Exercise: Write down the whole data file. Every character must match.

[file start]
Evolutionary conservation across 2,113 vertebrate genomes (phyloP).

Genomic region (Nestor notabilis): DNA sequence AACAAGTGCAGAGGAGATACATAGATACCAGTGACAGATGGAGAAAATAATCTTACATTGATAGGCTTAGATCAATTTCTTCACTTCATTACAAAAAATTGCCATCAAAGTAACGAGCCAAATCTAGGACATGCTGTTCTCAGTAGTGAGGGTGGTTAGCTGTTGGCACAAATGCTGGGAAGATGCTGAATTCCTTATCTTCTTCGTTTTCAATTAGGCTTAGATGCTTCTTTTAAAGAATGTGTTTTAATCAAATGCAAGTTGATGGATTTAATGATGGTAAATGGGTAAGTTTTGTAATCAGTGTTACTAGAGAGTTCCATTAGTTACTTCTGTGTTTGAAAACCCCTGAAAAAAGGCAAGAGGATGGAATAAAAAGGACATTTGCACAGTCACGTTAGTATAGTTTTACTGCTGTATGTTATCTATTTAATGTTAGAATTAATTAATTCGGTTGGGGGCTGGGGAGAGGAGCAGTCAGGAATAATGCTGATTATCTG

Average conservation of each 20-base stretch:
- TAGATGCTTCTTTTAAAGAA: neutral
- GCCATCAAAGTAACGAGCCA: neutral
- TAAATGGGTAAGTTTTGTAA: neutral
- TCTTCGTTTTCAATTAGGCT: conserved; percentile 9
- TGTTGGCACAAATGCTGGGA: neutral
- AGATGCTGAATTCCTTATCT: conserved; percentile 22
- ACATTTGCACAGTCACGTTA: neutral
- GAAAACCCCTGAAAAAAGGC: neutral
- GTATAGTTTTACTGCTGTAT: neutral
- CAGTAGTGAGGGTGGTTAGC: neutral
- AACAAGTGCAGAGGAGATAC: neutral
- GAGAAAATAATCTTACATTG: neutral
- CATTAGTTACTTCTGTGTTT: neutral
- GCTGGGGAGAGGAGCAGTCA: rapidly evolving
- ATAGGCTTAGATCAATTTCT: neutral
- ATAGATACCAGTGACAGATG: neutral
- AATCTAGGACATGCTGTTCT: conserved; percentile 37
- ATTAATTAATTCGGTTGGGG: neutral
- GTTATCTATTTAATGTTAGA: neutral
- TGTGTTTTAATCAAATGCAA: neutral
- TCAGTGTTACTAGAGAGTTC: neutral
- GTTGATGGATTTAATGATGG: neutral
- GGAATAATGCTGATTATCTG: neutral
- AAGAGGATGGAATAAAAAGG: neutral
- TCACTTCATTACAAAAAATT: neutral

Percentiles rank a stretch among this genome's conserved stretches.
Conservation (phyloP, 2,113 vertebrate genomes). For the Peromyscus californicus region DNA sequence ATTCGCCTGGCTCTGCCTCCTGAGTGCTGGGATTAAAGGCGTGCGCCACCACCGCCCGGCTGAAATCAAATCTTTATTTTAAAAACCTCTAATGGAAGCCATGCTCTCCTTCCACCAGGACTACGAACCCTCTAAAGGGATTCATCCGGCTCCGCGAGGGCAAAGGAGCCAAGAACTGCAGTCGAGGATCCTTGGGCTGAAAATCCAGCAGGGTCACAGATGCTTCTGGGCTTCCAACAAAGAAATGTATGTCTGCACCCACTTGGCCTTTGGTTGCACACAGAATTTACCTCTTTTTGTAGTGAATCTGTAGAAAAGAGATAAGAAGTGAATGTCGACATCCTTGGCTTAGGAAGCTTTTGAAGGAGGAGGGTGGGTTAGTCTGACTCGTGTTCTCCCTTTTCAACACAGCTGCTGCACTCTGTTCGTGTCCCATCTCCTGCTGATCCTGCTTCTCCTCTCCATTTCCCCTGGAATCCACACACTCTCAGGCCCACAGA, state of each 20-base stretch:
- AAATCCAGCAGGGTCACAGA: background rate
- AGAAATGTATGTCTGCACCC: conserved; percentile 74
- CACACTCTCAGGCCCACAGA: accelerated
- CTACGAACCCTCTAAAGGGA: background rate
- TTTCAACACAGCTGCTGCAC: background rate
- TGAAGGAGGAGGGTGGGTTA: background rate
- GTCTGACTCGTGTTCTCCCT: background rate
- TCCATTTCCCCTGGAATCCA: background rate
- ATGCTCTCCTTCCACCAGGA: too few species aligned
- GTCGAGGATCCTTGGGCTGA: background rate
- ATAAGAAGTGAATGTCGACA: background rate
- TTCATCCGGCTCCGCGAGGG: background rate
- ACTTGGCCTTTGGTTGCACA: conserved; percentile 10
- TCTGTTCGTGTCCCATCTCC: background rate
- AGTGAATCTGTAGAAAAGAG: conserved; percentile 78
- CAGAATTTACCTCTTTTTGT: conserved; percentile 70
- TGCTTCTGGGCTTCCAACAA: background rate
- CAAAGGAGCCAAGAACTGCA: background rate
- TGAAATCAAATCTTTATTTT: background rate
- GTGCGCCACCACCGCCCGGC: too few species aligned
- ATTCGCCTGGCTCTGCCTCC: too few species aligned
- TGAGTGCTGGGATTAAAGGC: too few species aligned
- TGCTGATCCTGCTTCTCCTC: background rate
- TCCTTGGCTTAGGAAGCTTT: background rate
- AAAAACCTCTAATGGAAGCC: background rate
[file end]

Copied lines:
Evolutionary conservation across 2,113 vertebrate genomes (phyloP).

Genomic region (Nestor notabilis): DNA sequence AACAAGTGCAGAGGAGATACATAGATACCAGTGACAGATGGAGAAAATAATCTTACATTGATAGGCTTAGATCAATTTCTTCACTTCATTACAAAAAATTGCCATCAAAGTAACGAGCCAAATCTAGGACATGCTGTTCTCAGTAGTGAGGGTGGTTAGCTGTTGGCACAAATGCTGGGAAGATGCTGAATTCCTTATCTTCTTCGTTTTCAATTAGGCTTAGATGCTTCTTTTAAAGAATGTGTTTTAATCAAATGCAAGTTGATGGATTTAATGATGGTAAATGGGTAAGTTTTGTAATCAGTGTTACTAGAGAGTTCCATTAGTTACTTCTGTGTTTGAAAACCCCTGAAAAAAGGCAAGAGGATGGAATAAAAAGGACATTTGCACAGTCACGTTAGTATAGTTTTACTGCTGTATGTTATCTATTTAATGTTAGAATTAATTAATTCGGTTGGGGGCTGGGGAGAGGAGCAGTCAGGAATAATGCTGATTATCTG

Average conservation of each 20-base stretch:
- TAGATGCTTCTTTTAAAGAA: neutral
- GCCATCAAAGTAACGAGCCA: neutral
- TAAATGGGTAAGTTTTGTAA: neutral
- TCTTCGTTTTCAATTAGGCT: conserved; percentile 9
- TGTTGGCACAAATGCTGGGA: neutral
- AGATGCTGAATTCCTTATCT: conserved; percentile 22
- ACATTTGCACAGTCACGTTA: neutral
- GAAAACCCCTGAAAAAAGGC: neutral
- GTATAGTTTTACTGCTGTAT: neutral
- CAGTAGTGAGGGTGGTTAGC: neutral
- AACAAGTGCAGAGGAGATAC: neutral
- GAGAAAATAATCTTACATTG: neutral
- CATTAGTTACTTCTGTGTTT: neutral
- GCTGGGGAGAGGAGCAGTCA: rapidly evolving
- ATAGGCTTAGATCAATTTCT: neutral
- ATAGATACCAGTGACAGATG: neutral
- AATCTAGGACATGCTGTTCT: conserved; percentile 37
- ATTAATTAATTCGGTTGGGG: neutral
- GTTATCTATTTAATGTTAGA: neutral
- TGTGTTTTAATCAAATGCAA: neutral
- TCAGTGTTACTAGAGAGTTC: neutral
- GTTGATGGATTTAATGATGG: neutral
- GGAATAATGCTGATTATCTG: neutral
- AAGAGGATGGAATAAAAAGG: neutral
- TCACTTCATTACAAAAAATT: neutral

Percentiles rank a stretch among this genome's conserved stretches.
Conservation (phyloP, 2,113 vertebrate genomes). For the Peromyscus californicus region DNA sequence ATTCGCCTGGCTCTGCCTCCTGAGTGCTGGGATTAAAGGCGTGCGCCACCACCGCCCGGCTGAAATCAAATCTTTATTTTAAAAACCTCTAATGGAAGCCATGCTCTCCTTCCACCAGGACTACGAACCCTCTAAAGGGATTCATCCGGCTCCGCGAGGGCAAAGGAGCCAAGAACTGCAGTCGAGGATCCTTGGGCTGAAAATCCAGCAGGGTCACAGATGCTTCTGGGCTTCCAACAAAGAAATGTATGTCTGCACCCACTTGGCCTTTGGTTGCACACAGAATTTACCTCTTTTTGTAGTGAATCTGTAGAAAAGAGATAAGAAGTGAATGTCGACATCCTTGGCTTAGGAAGCTTTTGAAGGAGGAGGGTGGGTTAGTCTGACTCGTGTTCTCCCTTTTCAACACAGCTGCTGCACTCTGTTCGTGTCCCATCTCCTGCTGATCCTGCTTCTCCTCTCCATTTCCCCTGGAATCCACACACTCTCAGGCCCACAGA, state of each 20-base stretch:
- AAATCCAGCAGGGTCACAGA: background rate
- AGAAATGTATGTCTGCACCC: conserved; percentile 74
- CACACTCTCAGGCCCACAGA: accelerated
- CTACGAACCCTCTAAAGGGA: background rate
- TTTCAACACAGCTGCTGCAC: background rate
- TGAAGGAGGAGGGTGGGTTA: background rate
- GTCTGACTCGTGTTCTCCCT: background rate
- TCCATTTCCCCTGGAATCCA: background rate
- ATGCTCTCCTTCCACCAGGA: too few species aligned
- GTCGAGGATCCTTGGGCTGA: background rate
- ATAAGAAGTGAATGTCGACA: background rate
- TTCATCCGGCTCCGCGAGGG: background rate
- ACTTGGCCTTTGGTTGCACA: conserved; percentile 10
- TCTGTTCGTGTCCCATCTCC: background rate
- AGTGAATCTGTAGAAAAGAG: conserved; percentile 78
- CAGAATTTACCTCTTTTTGT: conserved; percentile 70
- TGCTTCTGGGCTTCCAACAA: background rate
- CAAAGGAGCCAAGAACTGCA: background rate
- TGAAATCAAATCTTTATTTT: background rate
- GTGCGCCACCACCGCCCGGC: too few species aligned
- ATTCGCCTGGCTCTGCCTCC: too few species aligned
- TGAGTGCTGGGATTAAAGGC: too few species aligned
- TGCTGATCCTGCTTCTCCTC: background rate
- TCCTTGGCTTAGGAAGCTTT: background rate
- AAAAACCTCTAATGGAAGCC: background rate